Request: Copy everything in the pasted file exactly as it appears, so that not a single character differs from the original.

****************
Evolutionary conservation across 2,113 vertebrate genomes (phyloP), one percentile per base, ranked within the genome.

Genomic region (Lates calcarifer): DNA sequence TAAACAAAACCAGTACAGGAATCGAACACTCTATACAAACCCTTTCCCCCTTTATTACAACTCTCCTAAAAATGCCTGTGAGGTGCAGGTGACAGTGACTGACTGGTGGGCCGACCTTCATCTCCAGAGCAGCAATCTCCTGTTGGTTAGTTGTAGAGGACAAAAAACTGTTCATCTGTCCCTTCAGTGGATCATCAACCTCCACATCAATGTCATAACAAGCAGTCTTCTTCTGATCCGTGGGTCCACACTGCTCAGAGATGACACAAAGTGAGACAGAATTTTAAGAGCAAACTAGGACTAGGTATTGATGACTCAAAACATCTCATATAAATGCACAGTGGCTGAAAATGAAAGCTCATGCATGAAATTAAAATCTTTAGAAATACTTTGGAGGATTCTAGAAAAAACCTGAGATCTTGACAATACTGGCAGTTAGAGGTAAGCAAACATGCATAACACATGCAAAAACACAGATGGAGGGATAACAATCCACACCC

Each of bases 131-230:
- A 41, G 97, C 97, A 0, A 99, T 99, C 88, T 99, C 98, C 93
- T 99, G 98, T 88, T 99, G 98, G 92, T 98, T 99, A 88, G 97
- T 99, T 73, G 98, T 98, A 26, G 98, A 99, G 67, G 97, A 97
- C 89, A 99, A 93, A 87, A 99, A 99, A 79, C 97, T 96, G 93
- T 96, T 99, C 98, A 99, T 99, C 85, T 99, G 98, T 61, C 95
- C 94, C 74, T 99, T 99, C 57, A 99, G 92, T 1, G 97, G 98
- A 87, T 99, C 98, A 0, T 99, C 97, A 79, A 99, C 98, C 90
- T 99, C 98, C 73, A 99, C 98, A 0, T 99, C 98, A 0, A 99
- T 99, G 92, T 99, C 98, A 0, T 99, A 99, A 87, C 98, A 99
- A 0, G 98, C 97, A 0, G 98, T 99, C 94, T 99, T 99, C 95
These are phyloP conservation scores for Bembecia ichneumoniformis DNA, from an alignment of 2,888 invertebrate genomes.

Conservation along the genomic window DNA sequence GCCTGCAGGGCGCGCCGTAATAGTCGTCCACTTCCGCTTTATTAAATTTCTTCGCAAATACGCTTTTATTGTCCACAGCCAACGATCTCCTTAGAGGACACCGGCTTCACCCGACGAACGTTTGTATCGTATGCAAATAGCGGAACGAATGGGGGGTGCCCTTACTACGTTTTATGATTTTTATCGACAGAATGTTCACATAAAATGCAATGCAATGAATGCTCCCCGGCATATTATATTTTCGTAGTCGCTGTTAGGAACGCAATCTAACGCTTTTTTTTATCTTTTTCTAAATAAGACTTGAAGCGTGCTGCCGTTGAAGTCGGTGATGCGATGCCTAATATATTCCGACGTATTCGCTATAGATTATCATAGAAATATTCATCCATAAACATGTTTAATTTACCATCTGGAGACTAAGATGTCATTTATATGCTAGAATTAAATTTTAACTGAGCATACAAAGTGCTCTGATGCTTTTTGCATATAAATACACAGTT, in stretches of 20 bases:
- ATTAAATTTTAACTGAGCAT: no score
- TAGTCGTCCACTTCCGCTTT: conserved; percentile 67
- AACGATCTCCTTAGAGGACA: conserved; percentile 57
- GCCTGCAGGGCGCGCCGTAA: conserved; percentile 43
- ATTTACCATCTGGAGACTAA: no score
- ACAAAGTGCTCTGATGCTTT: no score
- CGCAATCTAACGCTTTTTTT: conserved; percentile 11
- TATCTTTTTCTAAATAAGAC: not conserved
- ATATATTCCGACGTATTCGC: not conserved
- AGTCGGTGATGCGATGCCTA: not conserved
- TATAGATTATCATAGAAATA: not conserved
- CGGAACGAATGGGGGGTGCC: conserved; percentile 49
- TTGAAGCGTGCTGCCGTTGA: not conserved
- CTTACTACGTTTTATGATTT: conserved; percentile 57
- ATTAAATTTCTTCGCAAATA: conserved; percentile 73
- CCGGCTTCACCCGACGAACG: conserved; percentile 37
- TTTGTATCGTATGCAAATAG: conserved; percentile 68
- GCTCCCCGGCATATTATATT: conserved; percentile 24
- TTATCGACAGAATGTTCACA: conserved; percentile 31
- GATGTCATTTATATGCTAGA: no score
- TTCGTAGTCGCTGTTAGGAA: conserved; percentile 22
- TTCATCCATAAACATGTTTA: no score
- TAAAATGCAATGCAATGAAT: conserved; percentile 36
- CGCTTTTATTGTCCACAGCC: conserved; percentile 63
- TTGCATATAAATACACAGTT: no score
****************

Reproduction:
Evolutionary conservation across 2,113 vertebrate genomes (phyloP), one percentile per base, ranked within the genome.

Genomic region (Lates calcarifer): DNA sequence TAAACAAAACCAGTACAGGAATCGAACACTCTATACAAACCCTTTCCCCCTTTATTACAACTCTCCTAAAAATGCCTGTGAGGTGCAGGTGACAGTGACTGACTGGTGGGCCGACCTTCATCTCCAGAGCAGCAATCTCCTGTTGGTTAGTTGTAGAGGACAAAAAACTGTTCATCTGTCCCTTCAGTGGATCATCAACCTCCACATCAATGTCATAACAAGCAGTCTTCTTCTGATCCGTGGGTCCACACTGCTCAGAGATGACACAAAGTGAGACAGAATTTTAAGAGCAAACTAGGACTAGGTATTGATGACTCAAAACATCTCATATAAATGCACAGTGGCTGAAAATGAAAGCTCATGCATGAAATTAAAATCTTTAGAAATACTTTGGAGGATTCTAGAAAAAACCTGAGATCTTGACAATACTGGCAGTTAGAGGTAAGCAAACATGCATAACACATGCAAAAACACAGATGGAGGGATAACAATCCACACCC

Each of bases 131-230:
- A 41, G 97, C 97, A 0, A 99, T 99, C 88, T 99, C 98, C 93
- T 99, G 98, T 88, T 99, G 98, G 92, T 98, T 99, A 88, G 97
- T 99, T 73, G 98, T 98, A 26, G 98, A 99, G 67, G 97, A 97
- C 89, A 99, A 93, A 87, A 99, A 99, A 79, C 97, T 96, G 93
- T 96, T 99, C 98, A 99, T 99, C 85, T 99, G 98, T 61, C 95
- C 94, C 74, T 99, T 99, C 57, A 99, G 92, T 1, G 97, G 98
- A 87, T 99, C 98, A 0, T 99, C 97, A 79, A 99, C 98, C 90
- T 99, C 98, C 73, A 99, C 98, A 0, T 99, C 98, A 0, A 99
- T 99, G 92, T 99, C 98, A 0, T 99, A 99, A 87, C 98, A 99
- A 0, G 98, C 97, A 0, G 98, T 99, C 94, T 99, T 99, C 95
These are phyloP conservation scores for Bembecia ichneumoniformis DNA, from an alignment of 2,888 invertebrate genomes.

Conservation along the genomic window DNA sequence GCCTGCAGGGCGCGCCGTAATAGTCGTCCACTTCCGCTTTATTAAATTTCTTCGCAAATACGCTTTTATTGTCCACAGCCAACGATCTCCTTAGAGGACACCGGCTTCACCCGACGAACGTTTGTATCGTATGCAAATAGCGGAACGAATGGGGGGTGCCCTTACTACGTTTTATGATTTTTATCGACAGAATGTTCACATAAAATGCAATGCAATGAATGCTCCCCGGCATATTATATTTTCGTAGTCGCTGTTAGGAACGCAATCTAACGCTTTTTTTTATCTTTTTCTAAATAAGACTTGAAGCGTGCTGCCGTTGAAGTCGGTGATGCGATGCCTAATATATTCCGACGTATTCGCTATAGATTATCATAGAAATATTCATCCATAAACATGTTTAATTTACCATCTGGAGACTAAGATGTCATTTATATGCTAGAATTAAATTTTAACTGAGCATACAAAGTGCTCTGATGCTTTTTGCATATAAATACACAGTT, in stretches of 20 bases:
- ATTAAATTTTAACTGAGCAT: no score
- TAGTCGTCCACTTCCGCTTT: conserved; percentile 67
- AACGATCTCCTTAGAGGACA: conserved; percentile 57
- GCCTGCAGGGCGCGCCGTAA: conserved; percentile 43
- ATTTACCATCTGGAGACTAA: no score
- ACAAAGTGCTCTGATGCTTT: no score
- CGCAATCTAACGCTTTTTTT: conserved; percentile 11
- TATCTTTTTCTAAATAAGAC: not conserved
- ATATATTCCGACGTATTCGC: not conserved
- AGTCGGTGATGCGATGCCTA: not conserved
- TATAGATTATCATAGAAATA: not conserved
- CGGAACGAATGGGGGGTGCC: conserved; percentile 49
- TTGAAGCGTGCTGCCGTTGA: not conserved
- CTTACTACGTTTTATGATTT: conserved; percentile 57
- ATTAAATTTCTTCGCAAATA: conserved; percentile 73
- CCGGCTTCACCCGACGAACG: conserved; percentile 37
- TTTGTATCGTATGCAAATAG: conserved; percentile 68
- GCTCCCCGGCATATTATATT: conserved; percentile 24
- TTATCGACAGAATGTTCACA: conserved; percentile 31
- GATGTCATTTATATGCTAGA: no score
- TTCGTAGTCGCTGTTAGGAA: conserved; percentile 22
- TTCATCCATAAACATGTTTA: no score
- TAAAATGCAATGCAATGAAT: conserved; percentile 36
- CGCTTTTATTGTCCACAGCC: conserved; percentile 63
- TTGCATATAAATACACAGTT: no score